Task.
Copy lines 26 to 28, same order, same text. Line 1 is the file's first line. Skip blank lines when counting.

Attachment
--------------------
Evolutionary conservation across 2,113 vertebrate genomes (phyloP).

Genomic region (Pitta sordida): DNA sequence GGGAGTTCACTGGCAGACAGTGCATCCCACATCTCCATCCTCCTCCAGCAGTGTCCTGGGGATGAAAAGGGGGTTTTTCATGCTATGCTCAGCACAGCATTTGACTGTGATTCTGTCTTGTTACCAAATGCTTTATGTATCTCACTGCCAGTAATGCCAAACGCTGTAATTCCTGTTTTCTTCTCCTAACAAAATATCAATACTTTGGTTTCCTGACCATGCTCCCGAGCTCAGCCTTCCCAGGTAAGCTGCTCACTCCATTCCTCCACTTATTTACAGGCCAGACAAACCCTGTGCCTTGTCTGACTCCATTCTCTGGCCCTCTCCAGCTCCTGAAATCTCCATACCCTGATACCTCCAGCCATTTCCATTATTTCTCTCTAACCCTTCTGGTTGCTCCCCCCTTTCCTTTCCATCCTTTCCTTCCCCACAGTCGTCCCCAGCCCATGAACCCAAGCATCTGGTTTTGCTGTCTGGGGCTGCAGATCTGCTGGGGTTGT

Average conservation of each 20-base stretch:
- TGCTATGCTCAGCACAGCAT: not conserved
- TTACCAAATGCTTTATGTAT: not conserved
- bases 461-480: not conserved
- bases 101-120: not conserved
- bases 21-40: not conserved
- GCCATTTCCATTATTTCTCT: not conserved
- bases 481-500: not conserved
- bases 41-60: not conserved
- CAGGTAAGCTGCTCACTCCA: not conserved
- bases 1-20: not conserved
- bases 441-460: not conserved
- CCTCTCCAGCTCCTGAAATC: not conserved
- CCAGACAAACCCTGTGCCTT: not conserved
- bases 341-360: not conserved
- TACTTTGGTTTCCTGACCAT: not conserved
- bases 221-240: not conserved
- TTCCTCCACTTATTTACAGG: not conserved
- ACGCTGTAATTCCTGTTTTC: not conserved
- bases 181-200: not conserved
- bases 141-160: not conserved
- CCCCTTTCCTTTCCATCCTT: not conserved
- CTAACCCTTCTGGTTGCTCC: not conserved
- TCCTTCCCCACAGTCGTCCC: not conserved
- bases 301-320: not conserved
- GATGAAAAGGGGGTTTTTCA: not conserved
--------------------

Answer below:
- TCCTTCCCCACAGTCGTCCC: not conserved
- bases 301-320: not conserved
- GATGAAAAGGGGGTTTTTCA: not conserved